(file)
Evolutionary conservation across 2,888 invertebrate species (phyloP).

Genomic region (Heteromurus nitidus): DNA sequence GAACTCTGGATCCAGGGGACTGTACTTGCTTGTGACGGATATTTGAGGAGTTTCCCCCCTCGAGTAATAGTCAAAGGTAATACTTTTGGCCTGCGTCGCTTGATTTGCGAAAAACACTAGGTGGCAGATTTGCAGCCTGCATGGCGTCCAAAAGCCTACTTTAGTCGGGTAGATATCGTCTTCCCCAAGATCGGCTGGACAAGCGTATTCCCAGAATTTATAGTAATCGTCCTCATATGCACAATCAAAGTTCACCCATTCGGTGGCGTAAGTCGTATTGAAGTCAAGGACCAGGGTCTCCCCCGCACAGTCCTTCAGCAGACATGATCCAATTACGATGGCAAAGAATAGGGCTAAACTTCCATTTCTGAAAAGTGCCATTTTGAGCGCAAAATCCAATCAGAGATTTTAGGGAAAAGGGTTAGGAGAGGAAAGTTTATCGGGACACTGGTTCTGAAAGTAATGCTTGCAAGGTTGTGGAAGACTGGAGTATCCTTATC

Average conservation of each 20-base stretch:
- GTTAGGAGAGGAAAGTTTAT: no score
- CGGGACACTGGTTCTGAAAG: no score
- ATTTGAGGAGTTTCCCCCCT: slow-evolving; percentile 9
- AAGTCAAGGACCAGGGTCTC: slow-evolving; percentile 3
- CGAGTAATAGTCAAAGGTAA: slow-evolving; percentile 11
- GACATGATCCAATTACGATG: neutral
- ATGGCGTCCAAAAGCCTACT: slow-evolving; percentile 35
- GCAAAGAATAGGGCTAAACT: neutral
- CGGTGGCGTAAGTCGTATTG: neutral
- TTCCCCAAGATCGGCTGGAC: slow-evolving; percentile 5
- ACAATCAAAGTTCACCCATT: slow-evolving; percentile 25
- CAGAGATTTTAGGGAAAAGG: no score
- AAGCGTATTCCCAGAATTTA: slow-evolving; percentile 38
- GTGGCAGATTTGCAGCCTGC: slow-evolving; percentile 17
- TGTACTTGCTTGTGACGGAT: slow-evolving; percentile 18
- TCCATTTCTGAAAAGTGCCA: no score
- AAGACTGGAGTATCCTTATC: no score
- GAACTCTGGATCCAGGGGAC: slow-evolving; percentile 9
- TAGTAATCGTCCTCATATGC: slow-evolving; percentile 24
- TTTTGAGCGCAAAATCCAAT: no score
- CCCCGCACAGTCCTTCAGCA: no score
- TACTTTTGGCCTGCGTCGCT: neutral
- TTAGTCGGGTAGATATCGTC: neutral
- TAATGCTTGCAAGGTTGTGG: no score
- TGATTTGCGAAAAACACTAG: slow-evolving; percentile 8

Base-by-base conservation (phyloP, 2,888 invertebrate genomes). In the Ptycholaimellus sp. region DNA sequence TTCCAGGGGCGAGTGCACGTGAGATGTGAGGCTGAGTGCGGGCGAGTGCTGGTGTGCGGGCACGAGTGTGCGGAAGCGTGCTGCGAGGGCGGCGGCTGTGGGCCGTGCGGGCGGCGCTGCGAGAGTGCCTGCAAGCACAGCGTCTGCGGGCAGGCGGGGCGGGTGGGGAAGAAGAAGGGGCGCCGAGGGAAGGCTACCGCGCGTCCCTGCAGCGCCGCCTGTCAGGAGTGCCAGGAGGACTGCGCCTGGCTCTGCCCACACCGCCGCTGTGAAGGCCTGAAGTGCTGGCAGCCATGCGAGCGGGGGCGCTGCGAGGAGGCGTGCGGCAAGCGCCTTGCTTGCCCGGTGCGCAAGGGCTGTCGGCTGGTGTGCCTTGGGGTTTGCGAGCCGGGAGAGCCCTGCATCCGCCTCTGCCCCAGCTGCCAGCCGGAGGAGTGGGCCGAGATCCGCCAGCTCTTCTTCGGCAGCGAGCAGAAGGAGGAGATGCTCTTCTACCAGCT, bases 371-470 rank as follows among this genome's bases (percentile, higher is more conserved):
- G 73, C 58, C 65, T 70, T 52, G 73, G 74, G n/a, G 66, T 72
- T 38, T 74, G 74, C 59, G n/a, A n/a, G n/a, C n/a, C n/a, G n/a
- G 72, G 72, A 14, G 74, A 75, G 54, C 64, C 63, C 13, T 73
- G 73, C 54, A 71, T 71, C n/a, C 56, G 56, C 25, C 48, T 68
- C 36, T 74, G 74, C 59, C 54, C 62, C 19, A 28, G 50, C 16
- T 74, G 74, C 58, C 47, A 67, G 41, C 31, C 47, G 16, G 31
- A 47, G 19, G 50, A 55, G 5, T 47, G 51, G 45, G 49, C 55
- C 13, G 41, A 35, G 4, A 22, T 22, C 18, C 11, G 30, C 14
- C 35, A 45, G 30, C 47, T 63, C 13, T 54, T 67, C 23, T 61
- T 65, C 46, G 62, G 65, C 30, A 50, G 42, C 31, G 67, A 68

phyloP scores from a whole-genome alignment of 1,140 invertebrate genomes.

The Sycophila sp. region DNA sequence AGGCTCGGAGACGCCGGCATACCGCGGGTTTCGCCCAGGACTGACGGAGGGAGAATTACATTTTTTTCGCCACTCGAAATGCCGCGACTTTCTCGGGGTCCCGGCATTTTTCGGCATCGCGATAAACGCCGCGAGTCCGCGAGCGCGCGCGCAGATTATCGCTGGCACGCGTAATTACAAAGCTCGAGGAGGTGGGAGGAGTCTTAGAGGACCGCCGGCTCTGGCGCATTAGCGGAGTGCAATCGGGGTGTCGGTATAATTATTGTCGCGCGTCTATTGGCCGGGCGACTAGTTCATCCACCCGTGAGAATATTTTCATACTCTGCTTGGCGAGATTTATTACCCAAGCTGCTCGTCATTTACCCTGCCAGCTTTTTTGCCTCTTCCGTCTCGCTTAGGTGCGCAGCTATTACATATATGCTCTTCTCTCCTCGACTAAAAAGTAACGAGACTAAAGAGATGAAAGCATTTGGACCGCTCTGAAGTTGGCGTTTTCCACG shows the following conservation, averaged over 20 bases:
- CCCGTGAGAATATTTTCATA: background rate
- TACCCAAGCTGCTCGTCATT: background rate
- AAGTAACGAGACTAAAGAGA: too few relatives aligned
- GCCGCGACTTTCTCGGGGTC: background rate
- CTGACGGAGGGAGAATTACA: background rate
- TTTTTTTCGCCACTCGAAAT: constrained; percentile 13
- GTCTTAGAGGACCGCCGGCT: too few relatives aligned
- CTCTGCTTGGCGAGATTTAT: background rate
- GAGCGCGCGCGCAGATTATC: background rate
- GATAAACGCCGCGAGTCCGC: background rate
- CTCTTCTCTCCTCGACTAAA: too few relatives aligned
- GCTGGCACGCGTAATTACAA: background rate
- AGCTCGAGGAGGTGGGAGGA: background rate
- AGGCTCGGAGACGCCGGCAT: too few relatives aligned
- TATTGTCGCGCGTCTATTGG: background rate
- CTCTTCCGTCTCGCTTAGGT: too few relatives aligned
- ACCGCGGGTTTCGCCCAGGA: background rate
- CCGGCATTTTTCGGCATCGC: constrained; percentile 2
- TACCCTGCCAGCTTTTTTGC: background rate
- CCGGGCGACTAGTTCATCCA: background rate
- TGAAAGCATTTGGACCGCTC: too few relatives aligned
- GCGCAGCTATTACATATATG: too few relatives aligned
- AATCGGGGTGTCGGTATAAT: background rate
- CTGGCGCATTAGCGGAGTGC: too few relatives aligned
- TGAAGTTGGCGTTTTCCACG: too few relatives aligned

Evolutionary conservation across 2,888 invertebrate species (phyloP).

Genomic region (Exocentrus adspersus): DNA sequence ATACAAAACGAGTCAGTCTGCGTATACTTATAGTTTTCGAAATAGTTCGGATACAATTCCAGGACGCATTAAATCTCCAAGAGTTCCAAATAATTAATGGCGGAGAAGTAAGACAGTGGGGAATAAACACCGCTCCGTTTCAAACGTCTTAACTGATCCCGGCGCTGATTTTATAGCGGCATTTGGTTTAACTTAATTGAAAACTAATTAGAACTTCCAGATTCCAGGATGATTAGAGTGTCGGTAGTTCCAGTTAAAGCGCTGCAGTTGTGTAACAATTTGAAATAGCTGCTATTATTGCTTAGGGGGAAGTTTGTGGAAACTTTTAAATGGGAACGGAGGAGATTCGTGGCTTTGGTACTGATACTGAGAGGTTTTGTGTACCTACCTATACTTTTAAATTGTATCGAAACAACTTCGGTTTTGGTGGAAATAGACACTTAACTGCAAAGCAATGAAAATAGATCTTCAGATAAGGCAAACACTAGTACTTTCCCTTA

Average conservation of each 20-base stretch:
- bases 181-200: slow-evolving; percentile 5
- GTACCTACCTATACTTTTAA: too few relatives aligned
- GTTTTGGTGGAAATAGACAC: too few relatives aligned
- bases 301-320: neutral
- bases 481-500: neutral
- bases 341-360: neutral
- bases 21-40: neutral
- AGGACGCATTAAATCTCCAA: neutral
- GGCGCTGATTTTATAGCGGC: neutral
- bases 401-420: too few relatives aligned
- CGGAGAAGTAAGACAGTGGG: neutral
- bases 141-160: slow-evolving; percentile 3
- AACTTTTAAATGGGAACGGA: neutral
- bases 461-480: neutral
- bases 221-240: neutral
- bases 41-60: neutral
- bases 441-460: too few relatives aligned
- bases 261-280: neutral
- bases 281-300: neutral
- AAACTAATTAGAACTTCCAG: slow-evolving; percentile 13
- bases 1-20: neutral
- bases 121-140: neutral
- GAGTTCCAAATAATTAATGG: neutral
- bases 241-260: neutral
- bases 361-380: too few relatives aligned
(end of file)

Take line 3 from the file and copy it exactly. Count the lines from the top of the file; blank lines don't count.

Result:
Average conservation of each 20-base stretch: